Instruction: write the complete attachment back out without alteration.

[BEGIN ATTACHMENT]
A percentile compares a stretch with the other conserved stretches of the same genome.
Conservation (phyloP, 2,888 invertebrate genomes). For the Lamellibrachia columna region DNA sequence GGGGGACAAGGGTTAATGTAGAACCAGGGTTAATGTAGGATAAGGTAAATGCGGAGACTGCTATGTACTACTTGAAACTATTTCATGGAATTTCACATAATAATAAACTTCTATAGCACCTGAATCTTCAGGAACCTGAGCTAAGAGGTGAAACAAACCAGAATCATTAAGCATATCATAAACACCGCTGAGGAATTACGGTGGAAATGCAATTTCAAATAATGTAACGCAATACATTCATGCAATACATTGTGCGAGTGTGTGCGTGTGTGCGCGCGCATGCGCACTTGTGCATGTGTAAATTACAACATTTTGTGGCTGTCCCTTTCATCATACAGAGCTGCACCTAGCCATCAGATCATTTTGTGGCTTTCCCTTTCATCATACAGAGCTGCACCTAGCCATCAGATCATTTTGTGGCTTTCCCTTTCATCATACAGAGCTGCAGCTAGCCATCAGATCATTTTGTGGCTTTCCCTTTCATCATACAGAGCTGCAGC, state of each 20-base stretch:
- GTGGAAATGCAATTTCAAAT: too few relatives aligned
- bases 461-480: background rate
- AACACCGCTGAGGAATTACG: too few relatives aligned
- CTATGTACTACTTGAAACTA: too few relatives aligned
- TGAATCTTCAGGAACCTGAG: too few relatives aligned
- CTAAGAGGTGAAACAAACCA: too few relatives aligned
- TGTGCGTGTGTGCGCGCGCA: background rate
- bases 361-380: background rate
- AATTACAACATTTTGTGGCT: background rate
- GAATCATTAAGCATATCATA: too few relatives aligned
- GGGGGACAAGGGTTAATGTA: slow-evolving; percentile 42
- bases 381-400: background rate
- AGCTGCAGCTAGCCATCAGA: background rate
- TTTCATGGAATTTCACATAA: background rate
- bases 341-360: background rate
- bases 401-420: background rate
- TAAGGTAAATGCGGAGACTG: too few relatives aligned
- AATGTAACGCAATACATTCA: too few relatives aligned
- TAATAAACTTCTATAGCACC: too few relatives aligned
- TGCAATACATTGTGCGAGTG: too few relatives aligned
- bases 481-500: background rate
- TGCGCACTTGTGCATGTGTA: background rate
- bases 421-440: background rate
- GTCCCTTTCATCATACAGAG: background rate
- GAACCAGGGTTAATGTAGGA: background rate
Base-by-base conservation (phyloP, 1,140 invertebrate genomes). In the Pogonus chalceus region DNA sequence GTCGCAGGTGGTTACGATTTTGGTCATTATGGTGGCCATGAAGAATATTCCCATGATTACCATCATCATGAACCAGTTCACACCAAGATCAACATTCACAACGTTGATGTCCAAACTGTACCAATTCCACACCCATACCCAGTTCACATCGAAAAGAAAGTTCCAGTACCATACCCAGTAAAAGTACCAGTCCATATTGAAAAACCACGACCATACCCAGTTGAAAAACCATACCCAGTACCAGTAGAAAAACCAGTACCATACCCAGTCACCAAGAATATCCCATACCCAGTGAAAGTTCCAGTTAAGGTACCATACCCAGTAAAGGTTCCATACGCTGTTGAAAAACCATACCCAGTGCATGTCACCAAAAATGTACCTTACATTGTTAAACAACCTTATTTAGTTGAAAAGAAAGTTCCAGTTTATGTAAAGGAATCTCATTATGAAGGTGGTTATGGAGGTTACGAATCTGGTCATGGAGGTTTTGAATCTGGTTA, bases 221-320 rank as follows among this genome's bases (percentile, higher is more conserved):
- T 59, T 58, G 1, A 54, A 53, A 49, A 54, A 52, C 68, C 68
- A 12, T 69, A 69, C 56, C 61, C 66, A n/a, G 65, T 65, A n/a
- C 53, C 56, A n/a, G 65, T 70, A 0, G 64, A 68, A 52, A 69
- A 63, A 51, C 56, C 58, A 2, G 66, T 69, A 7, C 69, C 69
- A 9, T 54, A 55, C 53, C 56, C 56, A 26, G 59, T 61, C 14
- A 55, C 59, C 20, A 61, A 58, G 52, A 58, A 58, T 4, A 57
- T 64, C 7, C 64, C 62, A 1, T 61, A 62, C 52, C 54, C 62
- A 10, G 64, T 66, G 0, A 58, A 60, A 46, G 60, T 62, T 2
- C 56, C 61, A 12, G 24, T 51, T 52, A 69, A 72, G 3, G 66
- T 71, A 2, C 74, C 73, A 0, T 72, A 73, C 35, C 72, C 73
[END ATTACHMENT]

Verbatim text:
A percentile compares a stretch with the other conserved stretches of the same genome.
Conservation (phyloP, 2,888 invertebrate genomes). For the Lamellibrachia columna region DNA sequence GGGGGACAAGGGTTAATGTAGAACCAGGGTTAATGTAGGATAAGGTAAATGCGGAGACTGCTATGTACTACTTGAAACTATTTCATGGAATTTCACATAATAATAAACTTCTATAGCACCTGAATCTTCAGGAACCTGAGCTAAGAGGTGAAACAAACCAGAATCATTAAGCATATCATAAACACCGCTGAGGAATTACGGTGGAAATGCAATTTCAAATAATGTAACGCAATACATTCATGCAATACATTGTGCGAGTGTGTGCGTGTGTGCGCGCGCATGCGCACTTGTGCATGTGTAAATTACAACATTTTGTGGCTGTCCCTTTCATCATACAGAGCTGCACCTAGCCATCAGATCATTTTGTGGCTTTCCCTTTCATCATACAGAGCTGCACCTAGCCATCAGATCATTTTGTGGCTTTCCCTTTCATCATACAGAGCTGCAGCTAGCCATCAGATCATTTTGTGGCTTTCCCTTTCATCATACAGAGCTGCAGC, state of each 20-base stretch:
- GTGGAAATGCAATTTCAAAT: too few relatives aligned
- bases 461-480: background rate
- AACACCGCTGAGGAATTACG: too few relatives aligned
- CTATGTACTACTTGAAACTA: too few relatives aligned
- TGAATCTTCAGGAACCTGAG: too few relatives aligned
- CTAAGAGGTGAAACAAACCA: too few relatives aligned
- TGTGCGTGTGTGCGCGCGCA: background rate
- bases 361-380: background rate
- AATTACAACATTTTGTGGCT: background rate
- GAATCATTAAGCATATCATA: too few relatives aligned
- GGGGGACAAGGGTTAATGTA: slow-evolving; percentile 42
- bases 381-400: background rate
- AGCTGCAGCTAGCCATCAGA: background rate
- TTTCATGGAATTTCACATAA: background rate
- bases 341-360: background rate
- bases 401-420: background rate
- TAAGGTAAATGCGGAGACTG: too few relatives aligned
- AATGTAACGCAATACATTCA: too few relatives aligned
- TAATAAACTTCTATAGCACC: too few relatives aligned
- TGCAATACATTGTGCGAGTG: too few relatives aligned
- bases 481-500: background rate
- TGCGCACTTGTGCATGTGTA: background rate
- bases 421-440: background rate
- GTCCCTTTCATCATACAGAG: background rate
- GAACCAGGGTTAATGTAGGA: background rate
Base-by-base conservation (phyloP, 1,140 invertebrate genomes). In the Pogonus chalceus region DNA sequence GTCGCAGGTGGTTACGATTTTGGTCATTATGGTGGCCATGAAGAATATTCCCATGATTACCATCATCATGAACCAGTTCACACCAAGATCAACATTCACAACGTTGATGTCCAAACTGTACCAATTCCACACCCATACCCAGTTCACATCGAAAAGAAAGTTCCAGTACCATACCCAGTAAAAGTACCAGTCCATATTGAAAAACCACGACCATACCCAGTTGAAAAACCATACCCAGTACCAGTAGAAAAACCAGTACCATACCCAGTCACCAAGAATATCCCATACCCAGTGAAAGTTCCAGTTAAGGTACCATACCCAGTAAAGGTTCCATACGCTGTTGAAAAACCATACCCAGTGCATGTCACCAAAAATGTACCTTACATTGTTAAACAACCTTATTTAGTTGAAAAGAAAGTTCCAGTTTATGTAAAGGAATCTCATTATGAAGGTGGTTATGGAGGTTACGAATCTGGTCATGGAGGTTTTGAATCTGGTTA, bases 221-320 rank as follows among this genome's bases (percentile, higher is more conserved):
- T 59, T 58, G 1, A 54, A 53, A 49, A 54, A 52, C 68, C 68
- A 12, T 69, A 69, C 56, C 61, C 66, A n/a, G 65, T 65, A n/a
- C 53, C 56, A n/a, G 65, T 70, A 0, G 64, A 68, A 52, A 69
- A 63, A 51, C 56, C 58, A 2, G 66, T 69, A 7, C 69, C 69
- A 9, T 54, A 55, C 53, C 56, C 56, A 26, G 59, T 61, C 14
- A 55, C 59, C 20, A 61, A 58, G 52, A 58, A 58, T 4, A 57
- T 64, C 7, C 64, C 62, A 1, T 61, A 62, C 52, C 54, C 62
- A 10, G 64, T 66, G 0, A 58, A 60, A 46, G 60, T 62, T 2
- C 56, C 61, A 12, G 24, T 51, T 52, A 69, A 72, G 3, G 66
- T 71, A 2, C 74, C 73, A 0, T 72, A 73, C 35, C 72, C 73